Tai Kwun

Brief History of the Central Police Station Compound

With a rich history dating back to the mid-19th century, the site comprises some of the earliest structures built under British colonial rule. Through the generations, it has been a constantly evolving site to meet the needs of Hong Kong law enforcement requirements.

The site is a unique cluster of relatively low-rise buildings sitting in a prime location in the heart of Central Hong Kong. Its significance was officially recognised in 1995 when the former Central Police Station, the Central Magistracy and the Victoria Prison were listed as Declared Monuments.

Historical Timeline

Beginning Stage
1841
1864
The National Archives
1841

Captain William Caine was appointed Chief Magistrate to establish law and order and oversee the construction of the first magistracy and prison in Hong Kong.

1844–1845

The Colonial Police Force was officially established. Charles May was appointed Superintendent of Police and suggested the reconstruction of gaols and a new magistracy.

Credit: The National Archives
1858–1862

Prison overcrowding due to an increase in population and crime led to the redevelopment of Victoria Gaol Prison based on a radial plan.

Credit: The National Archives
1862–1864

Colonial Police Force expanded and the Central Police Station was moved from Wellington Street to the site. By 1864, the construction of Barrack Block was completed. The site began to serve the functions of police station, magistracy and prison, forming a close-knitted law enforcement system.

Development Stage
1865
1936
The National Archives
1893

In 1893, Governor Sir William Robinson approved a further prison extension. New buildings were added and part of the Victoria Gaol’s radial-plan prison was demolished leaving a T-shaped prison building.

1915

The Central Magistracy was reconstructed during 1912 to 1914 to house two courtrooms. The new building opened for its first judicial session in April 1915.

1919

A new Central Police Station Headquarters Block was built at the north of the Barrack Block. The façade facing Hollywood Road was built in Neo-Classical style.

1920

Prisons came under the charge of the Prisons Department.

1931–1933

Former Vietnamese communist leader, Ho Chi Minh, was arrested by the British authority in Hong Kong and was held in Victoria Gaol.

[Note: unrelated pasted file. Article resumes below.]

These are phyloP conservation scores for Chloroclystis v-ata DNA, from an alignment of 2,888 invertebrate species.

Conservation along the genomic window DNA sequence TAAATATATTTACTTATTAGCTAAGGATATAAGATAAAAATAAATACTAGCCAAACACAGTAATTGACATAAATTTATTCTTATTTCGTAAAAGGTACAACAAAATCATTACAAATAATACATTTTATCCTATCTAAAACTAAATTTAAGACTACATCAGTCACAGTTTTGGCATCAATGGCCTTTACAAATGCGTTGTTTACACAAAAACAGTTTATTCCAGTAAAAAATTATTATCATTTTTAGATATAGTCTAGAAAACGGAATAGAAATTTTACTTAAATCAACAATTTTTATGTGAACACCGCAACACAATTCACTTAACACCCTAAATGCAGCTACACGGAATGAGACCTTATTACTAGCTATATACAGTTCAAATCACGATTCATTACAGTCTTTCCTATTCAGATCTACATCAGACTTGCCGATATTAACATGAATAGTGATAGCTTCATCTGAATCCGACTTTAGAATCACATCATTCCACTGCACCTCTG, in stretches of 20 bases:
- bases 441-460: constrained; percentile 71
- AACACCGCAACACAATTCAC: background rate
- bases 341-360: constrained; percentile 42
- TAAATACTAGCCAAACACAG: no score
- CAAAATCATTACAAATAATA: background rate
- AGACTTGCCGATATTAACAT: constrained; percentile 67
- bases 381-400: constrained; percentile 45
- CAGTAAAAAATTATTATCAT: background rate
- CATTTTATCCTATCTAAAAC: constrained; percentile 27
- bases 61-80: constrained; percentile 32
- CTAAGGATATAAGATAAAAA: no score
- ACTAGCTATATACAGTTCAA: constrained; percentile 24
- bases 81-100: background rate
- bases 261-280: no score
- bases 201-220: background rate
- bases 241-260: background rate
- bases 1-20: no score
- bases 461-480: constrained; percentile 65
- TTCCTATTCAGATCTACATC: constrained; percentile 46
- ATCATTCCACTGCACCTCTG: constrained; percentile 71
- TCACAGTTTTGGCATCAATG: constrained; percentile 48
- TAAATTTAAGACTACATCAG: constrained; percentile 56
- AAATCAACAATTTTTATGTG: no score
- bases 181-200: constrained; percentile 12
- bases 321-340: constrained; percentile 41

Challenging Stage
1937
1967
Original colours of the photo has been changed
1937–1939

Victoria Gaol was briefly closed in 1937 after the prisoners were transferred to the newly-built Stanley Prison. It reopened in 1939 and part of the Victoria Gaol was turned into the Victoria Remand Prison.

1941–1945

The compound suffered severe bomb damage in December 1941 and was subsequently used by the Japanese military until the end of WWII.

1946

The former Central Police Station, the Central Magistracy and the Victoria Gaol Prison reopened after the post-war repairs and constructions.

1967

During the 1967 Riots, riot companies were mobilized to respond to emergency situations over Hong Kong Island. A control room was set up at the former Central Police Station to make arrangement for daily requirement, such as food, rest, accommodation and duties. Many riot-related cases were tried at the Central Magistracy and the Victoria Remand Prison acted as a place of detention.

Transitional Stage
1967
2006
1967–1977

Victoria Remand Prison was functionally changed into Victoria Reception Centre in 1967. A decade later, with the opening of Lai Chi Kok Reception Centre, Victoria Reception Centre returned to its original function and was renamed as Victoria Prison.

1979–1984

The Central Magistracy was decommissioned in 1979. The building was converted into Supreme Court Annex in 1980. In 1984, the Central Magistracy building ended its judiciary function. Later, the building was used by both the Police and the Immigration Department.

1980

Due to the influx of illegal immigrants from mainland China, the government put an end to the “Touch-base Policy”, meaning illegal immigrants could no longer obtain Hong Kong identity from October 26 onwards. Victoria Immigration Centre was set up on October 27 in the Victoria Prison to process immigration offenders.

1982–1984

Prisons Department was renamed as Correctional Services Department. Rehabilitation has then become one of the main foci of correctional services. Bauhinia House, which has once been a guard tower in the 19th century, was converted into a half-way house for women inmates under supervision.

1995

The former Central Police Station, the Central Magistracy, and the Victoria Prison were declared as monuments under the Antiquities and Monuments.

2005–2006

The former Central Police Station was decommissioned in 2005, followed by that of the Victoria Prison in 2006.

Revitalisating Stage
2007
NOW
2007–Now

In 2007, The Government of the Hong Kong SAR and The Hong Kong Jockey Club announced a not-for-profit plan to fund the revitalisation of The former Central Police Station Compound.